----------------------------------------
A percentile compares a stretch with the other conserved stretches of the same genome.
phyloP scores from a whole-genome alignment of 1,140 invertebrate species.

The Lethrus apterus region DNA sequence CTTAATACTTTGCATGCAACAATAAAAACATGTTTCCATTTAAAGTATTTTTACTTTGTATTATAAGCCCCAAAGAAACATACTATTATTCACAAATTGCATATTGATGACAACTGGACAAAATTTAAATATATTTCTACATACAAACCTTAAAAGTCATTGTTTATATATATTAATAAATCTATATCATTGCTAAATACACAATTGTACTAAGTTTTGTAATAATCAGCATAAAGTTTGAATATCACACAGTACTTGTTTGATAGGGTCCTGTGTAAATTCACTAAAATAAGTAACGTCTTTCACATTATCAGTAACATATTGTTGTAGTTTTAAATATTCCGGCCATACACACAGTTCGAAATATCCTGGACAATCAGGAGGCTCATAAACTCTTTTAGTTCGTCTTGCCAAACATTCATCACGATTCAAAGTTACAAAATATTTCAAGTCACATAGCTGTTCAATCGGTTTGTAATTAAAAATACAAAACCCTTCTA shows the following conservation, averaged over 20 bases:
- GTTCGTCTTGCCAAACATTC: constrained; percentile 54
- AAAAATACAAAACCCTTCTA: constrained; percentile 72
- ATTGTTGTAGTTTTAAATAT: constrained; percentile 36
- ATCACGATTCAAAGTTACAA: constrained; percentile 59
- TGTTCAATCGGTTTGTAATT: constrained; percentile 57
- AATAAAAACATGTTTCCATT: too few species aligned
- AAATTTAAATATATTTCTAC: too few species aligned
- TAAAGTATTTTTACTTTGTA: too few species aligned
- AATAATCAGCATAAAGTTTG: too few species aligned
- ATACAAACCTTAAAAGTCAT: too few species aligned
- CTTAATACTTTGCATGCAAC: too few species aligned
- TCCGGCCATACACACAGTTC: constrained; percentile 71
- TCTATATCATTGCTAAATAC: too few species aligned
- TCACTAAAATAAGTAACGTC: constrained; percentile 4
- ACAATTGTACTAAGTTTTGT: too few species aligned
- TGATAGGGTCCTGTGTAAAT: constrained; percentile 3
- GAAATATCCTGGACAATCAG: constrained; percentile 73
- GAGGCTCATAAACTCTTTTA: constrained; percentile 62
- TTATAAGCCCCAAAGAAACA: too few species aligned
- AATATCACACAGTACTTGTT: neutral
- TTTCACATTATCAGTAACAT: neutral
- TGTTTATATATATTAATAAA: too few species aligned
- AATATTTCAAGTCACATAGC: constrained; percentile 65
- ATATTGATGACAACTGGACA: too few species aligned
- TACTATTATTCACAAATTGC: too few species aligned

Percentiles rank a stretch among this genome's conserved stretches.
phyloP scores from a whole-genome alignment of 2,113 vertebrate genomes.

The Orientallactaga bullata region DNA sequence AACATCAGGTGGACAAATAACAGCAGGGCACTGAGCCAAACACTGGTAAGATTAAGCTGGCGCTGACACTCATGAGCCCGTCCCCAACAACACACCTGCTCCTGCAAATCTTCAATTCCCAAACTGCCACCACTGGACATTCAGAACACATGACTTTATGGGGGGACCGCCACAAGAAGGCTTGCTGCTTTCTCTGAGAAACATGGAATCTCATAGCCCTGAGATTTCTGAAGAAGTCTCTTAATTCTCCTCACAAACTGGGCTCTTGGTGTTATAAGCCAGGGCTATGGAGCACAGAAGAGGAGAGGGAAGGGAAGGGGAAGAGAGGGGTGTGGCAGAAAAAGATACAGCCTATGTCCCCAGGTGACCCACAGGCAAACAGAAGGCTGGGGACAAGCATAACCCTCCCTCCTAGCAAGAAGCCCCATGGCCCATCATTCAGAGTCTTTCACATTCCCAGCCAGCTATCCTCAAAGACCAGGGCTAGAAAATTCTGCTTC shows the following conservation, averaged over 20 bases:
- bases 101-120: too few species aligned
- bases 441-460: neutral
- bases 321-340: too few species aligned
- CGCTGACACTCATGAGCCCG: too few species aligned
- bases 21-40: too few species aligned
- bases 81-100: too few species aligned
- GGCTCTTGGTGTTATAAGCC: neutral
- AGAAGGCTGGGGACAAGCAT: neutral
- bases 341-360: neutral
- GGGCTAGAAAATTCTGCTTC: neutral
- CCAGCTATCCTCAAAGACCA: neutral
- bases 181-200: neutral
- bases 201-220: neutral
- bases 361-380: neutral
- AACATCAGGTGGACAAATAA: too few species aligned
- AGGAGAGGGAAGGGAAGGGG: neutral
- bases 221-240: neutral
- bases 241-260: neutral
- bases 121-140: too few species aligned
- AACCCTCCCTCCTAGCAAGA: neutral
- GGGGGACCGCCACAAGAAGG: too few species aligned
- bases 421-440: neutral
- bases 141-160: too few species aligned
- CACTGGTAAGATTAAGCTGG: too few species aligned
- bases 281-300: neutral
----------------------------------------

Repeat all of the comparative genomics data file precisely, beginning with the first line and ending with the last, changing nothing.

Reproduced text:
A percentile compares a stretch with the other conserved stretches of the same genome.
phyloP scores from a whole-genome alignment of 1,140 invertebrate species.

The Lethrus apterus region DNA sequence CTTAATACTTTGCATGCAACAATAAAAACATGTTTCCATTTAAAGTATTTTTACTTTGTATTATAAGCCCCAAAGAAACATACTATTATTCACAAATTGCATATTGATGACAACTGGACAAAATTTAAATATATTTCTACATACAAACCTTAAAAGTCATTGTTTATATATATTAATAAATCTATATCATTGCTAAATACACAATTGTACTAAGTTTTGTAATAATCAGCATAAAGTTTGAATATCACACAGTACTTGTTTGATAGGGTCCTGTGTAAATTCACTAAAATAAGTAACGTCTTTCACATTATCAGTAACATATTGTTGTAGTTTTAAATATTCCGGCCATACACACAGTTCGAAATATCCTGGACAATCAGGAGGCTCATAAACTCTTTTAGTTCGTCTTGCCAAACATTCATCACGATTCAAAGTTACAAAATATTTCAAGTCACATAGCTGTTCAATCGGTTTGTAATTAAAAATACAAAACCCTTCTA shows the following conservation, averaged over 20 bases:
- GTTCGTCTTGCCAAACATTC: constrained; percentile 54
- AAAAATACAAAACCCTTCTA: constrained; percentile 72
- ATTGTTGTAGTTTTAAATAT: constrained; percentile 36
- ATCACGATTCAAAGTTACAA: constrained; percentile 59
- TGTTCAATCGGTTTGTAATT: constrained; percentile 57
- AATAAAAACATGTTTCCATT: too few species aligned
- AAATTTAAATATATTTCTAC: too few species aligned
- TAAAGTATTTTTACTTTGTA: too few species aligned
- AATAATCAGCATAAAGTTTG: too few species aligned
- ATACAAACCTTAAAAGTCAT: too few species aligned
- CTTAATACTTTGCATGCAAC: too few species aligned
- TCCGGCCATACACACAGTTC: constrained; percentile 71
- TCTATATCATTGCTAAATAC: too few species aligned
- TCACTAAAATAAGTAACGTC: constrained; percentile 4
- ACAATTGTACTAAGTTTTGT: too few species aligned
- TGATAGGGTCCTGTGTAAAT: constrained; percentile 3
- GAAATATCCTGGACAATCAG: constrained; percentile 73
- GAGGCTCATAAACTCTTTTA: constrained; percentile 62
- TTATAAGCCCCAAAGAAACA: too few species aligned
- AATATCACACAGTACTTGTT: neutral
- TTTCACATTATCAGTAACAT: neutral
- TGTTTATATATATTAATAAA: too few species aligned
- AATATTTCAAGTCACATAGC: constrained; percentile 65
- ATATTGATGACAACTGGACA: too few species aligned
- TACTATTATTCACAAATTGC: too few species aligned

Percentiles rank a stretch among this genome's conserved stretches.
phyloP scores from a whole-genome alignment of 2,113 vertebrate genomes.

The Orientallactaga bullata region DNA sequence AACATCAGGTGGACAAATAACAGCAGGGCACTGAGCCAAACACTGGTAAGATTAAGCTGGCGCTGACACTCATGAGCCCGTCCCCAACAACACACCTGCTCCTGCAAATCTTCAATTCCCAAACTGCCACCACTGGACATTCAGAACACATGACTTTATGGGGGGACCGCCACAAGAAGGCTTGCTGCTTTCTCTGAGAAACATGGAATCTCATAGCCCTGAGATTTCTGAAGAAGTCTCTTAATTCTCCTCACAAACTGGGCTCTTGGTGTTATAAGCCAGGGCTATGGAGCACAGAAGAGGAGAGGGAAGGGAAGGGGAAGAGAGGGGTGTGGCAGAAAAAGATACAGCCTATGTCCCCAGGTGACCCACAGGCAAACAGAAGGCTGGGGACAAGCATAACCCTCCCTCCTAGCAAGAAGCCCCATGGCCCATCATTCAGAGTCTTTCACATTCCCAGCCAGCTATCCTCAAAGACCAGGGCTAGAAAATTCTGCTTC shows the following conservation, averaged over 20 bases:
- bases 101-120: too few species aligned
- bases 441-460: neutral
- bases 321-340: too few species aligned
- CGCTGACACTCATGAGCCCG: too few species aligned
- bases 21-40: too few species aligned
- bases 81-100: too few species aligned
- GGCTCTTGGTGTTATAAGCC: neutral
- AGAAGGCTGGGGACAAGCAT: neutral
- bases 341-360: neutral
- GGGCTAGAAAATTCTGCTTC: neutral
- CCAGCTATCCTCAAAGACCA: neutral
- bases 181-200: neutral
- bases 201-220: neutral
- bases 361-380: neutral
- AACATCAGGTGGACAAATAA: too few species aligned
- AGGAGAGGGAAGGGAAGGGG: neutral
- bases 221-240: neutral
- bases 241-260: neutral
- bases 121-140: too few species aligned
- AACCCTCCCTCCTAGCAAGA: neutral
- GGGGGACCGCCACAAGAAGG: too few species aligned
- bases 421-440: neutral
- bases 141-160: too few species aligned
- CACTGGTAAGATTAAGCTGG: too few species aligned
- bases 281-300: neutral